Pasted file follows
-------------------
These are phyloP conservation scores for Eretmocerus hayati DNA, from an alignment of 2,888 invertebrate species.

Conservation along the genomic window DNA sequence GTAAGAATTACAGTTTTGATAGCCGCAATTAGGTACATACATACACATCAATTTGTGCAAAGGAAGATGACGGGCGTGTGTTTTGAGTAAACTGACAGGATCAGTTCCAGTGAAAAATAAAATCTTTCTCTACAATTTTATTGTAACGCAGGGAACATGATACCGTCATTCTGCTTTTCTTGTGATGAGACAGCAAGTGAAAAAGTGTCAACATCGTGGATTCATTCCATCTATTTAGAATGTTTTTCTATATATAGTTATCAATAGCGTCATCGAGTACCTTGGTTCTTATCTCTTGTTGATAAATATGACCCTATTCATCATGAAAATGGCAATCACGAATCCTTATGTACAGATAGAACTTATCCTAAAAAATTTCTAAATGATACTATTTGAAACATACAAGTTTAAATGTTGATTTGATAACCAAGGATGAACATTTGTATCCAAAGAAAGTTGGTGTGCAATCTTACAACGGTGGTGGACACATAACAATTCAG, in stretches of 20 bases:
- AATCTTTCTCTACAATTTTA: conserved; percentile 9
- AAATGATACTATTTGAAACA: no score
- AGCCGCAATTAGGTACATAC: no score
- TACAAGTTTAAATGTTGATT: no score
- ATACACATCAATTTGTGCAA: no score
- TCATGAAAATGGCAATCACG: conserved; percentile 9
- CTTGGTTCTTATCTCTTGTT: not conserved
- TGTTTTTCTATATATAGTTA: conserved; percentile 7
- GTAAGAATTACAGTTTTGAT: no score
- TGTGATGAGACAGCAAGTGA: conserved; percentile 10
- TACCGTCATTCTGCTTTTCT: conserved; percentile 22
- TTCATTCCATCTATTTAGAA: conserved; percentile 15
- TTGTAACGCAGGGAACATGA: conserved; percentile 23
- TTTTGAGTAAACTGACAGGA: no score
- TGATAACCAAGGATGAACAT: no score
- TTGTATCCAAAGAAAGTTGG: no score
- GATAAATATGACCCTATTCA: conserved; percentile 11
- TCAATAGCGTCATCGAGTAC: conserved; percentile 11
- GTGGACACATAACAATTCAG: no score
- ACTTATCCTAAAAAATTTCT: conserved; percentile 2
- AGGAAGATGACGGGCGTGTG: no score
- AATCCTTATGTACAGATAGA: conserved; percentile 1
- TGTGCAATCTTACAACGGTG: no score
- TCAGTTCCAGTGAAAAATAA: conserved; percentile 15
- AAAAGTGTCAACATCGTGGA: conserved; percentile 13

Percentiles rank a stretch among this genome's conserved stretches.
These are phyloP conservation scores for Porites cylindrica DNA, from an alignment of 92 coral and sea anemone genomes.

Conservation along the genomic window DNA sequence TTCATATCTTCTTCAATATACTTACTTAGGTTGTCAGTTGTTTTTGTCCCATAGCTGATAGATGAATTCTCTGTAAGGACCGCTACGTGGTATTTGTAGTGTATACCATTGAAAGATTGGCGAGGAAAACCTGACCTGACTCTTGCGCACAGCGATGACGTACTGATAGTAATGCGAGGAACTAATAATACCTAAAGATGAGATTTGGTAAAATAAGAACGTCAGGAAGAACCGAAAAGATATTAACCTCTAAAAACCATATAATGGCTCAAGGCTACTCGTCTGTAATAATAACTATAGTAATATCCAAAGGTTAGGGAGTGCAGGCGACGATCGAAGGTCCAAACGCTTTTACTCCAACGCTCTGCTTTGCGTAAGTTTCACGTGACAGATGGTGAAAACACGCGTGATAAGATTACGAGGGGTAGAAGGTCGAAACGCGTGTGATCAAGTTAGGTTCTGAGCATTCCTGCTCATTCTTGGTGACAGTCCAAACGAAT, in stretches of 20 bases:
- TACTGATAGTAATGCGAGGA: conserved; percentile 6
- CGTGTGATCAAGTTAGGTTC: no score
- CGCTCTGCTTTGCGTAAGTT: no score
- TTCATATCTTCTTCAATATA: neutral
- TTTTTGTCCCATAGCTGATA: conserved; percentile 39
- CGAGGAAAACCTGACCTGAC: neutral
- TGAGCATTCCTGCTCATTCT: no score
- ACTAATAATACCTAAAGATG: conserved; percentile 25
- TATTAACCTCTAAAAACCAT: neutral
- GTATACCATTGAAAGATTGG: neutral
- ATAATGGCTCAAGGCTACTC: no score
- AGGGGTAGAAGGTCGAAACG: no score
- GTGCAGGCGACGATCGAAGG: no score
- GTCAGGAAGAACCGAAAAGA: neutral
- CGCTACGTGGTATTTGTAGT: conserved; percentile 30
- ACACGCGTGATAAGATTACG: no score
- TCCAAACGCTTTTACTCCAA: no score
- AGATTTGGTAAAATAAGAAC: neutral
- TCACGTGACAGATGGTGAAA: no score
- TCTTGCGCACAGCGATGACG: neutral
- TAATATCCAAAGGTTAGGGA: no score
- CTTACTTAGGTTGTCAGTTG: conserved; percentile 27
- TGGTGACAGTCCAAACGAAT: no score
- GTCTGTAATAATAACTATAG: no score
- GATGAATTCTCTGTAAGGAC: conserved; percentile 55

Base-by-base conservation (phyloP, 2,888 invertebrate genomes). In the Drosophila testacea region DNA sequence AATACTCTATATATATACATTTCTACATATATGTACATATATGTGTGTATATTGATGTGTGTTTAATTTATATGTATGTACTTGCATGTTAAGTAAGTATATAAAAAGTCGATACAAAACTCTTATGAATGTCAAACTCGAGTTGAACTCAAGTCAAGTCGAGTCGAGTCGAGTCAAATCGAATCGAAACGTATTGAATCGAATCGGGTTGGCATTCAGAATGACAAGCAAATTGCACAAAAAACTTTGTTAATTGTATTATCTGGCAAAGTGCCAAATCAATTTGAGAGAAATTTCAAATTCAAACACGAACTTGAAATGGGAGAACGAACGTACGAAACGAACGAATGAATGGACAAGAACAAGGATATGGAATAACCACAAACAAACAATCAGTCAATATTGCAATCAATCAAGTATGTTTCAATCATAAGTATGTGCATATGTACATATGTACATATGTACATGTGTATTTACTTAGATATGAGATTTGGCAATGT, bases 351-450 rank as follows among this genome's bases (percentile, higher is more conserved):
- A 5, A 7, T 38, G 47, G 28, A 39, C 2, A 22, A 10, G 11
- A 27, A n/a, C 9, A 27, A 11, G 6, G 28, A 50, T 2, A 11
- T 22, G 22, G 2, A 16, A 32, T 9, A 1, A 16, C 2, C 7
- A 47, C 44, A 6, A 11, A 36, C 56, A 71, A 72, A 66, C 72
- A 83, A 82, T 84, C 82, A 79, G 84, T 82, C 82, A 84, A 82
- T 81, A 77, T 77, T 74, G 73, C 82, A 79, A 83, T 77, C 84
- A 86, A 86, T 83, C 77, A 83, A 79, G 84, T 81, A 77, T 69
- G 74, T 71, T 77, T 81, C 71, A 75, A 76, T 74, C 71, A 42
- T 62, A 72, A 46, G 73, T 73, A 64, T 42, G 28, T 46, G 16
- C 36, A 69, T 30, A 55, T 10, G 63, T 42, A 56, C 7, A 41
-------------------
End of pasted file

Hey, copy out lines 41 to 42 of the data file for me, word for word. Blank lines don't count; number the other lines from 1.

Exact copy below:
- ATAATGGCTCAAGGCTACTC: no score
- AGGGGTAGAAGGTCGAAACG: no score